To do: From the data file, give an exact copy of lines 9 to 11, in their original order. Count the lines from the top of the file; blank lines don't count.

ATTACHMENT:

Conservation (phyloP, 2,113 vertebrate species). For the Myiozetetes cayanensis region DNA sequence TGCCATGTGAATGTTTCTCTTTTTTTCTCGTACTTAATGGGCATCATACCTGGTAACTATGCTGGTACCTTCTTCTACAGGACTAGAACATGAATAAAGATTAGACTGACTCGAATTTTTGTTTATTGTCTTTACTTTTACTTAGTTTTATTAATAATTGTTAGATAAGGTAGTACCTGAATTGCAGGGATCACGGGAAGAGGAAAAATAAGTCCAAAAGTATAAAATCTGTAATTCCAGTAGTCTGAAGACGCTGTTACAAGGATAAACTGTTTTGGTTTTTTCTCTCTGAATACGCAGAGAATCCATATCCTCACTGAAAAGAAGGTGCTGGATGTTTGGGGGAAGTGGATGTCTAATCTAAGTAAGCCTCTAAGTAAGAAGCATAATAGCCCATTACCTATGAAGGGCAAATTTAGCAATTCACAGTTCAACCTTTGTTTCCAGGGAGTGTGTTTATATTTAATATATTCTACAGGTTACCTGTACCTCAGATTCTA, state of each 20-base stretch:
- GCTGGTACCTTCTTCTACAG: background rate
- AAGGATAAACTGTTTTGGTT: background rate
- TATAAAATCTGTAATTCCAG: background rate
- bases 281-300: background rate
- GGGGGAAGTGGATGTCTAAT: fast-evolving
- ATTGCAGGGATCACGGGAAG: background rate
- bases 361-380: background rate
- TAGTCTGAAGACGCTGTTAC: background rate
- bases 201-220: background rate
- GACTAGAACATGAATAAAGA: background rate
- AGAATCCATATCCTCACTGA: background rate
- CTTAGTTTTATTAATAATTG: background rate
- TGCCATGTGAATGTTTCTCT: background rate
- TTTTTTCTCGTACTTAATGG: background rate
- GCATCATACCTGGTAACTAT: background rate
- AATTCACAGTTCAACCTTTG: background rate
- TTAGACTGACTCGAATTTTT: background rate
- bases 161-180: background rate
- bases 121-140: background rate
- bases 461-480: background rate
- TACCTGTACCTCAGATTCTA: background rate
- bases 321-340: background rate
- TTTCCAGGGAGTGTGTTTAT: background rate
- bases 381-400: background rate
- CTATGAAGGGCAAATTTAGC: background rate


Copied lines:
- TAGTCTGAAGACGCTGTTAC: background rate
- bases 201-220: background rate
- GACTAGAACATGAATAAAGA: background rate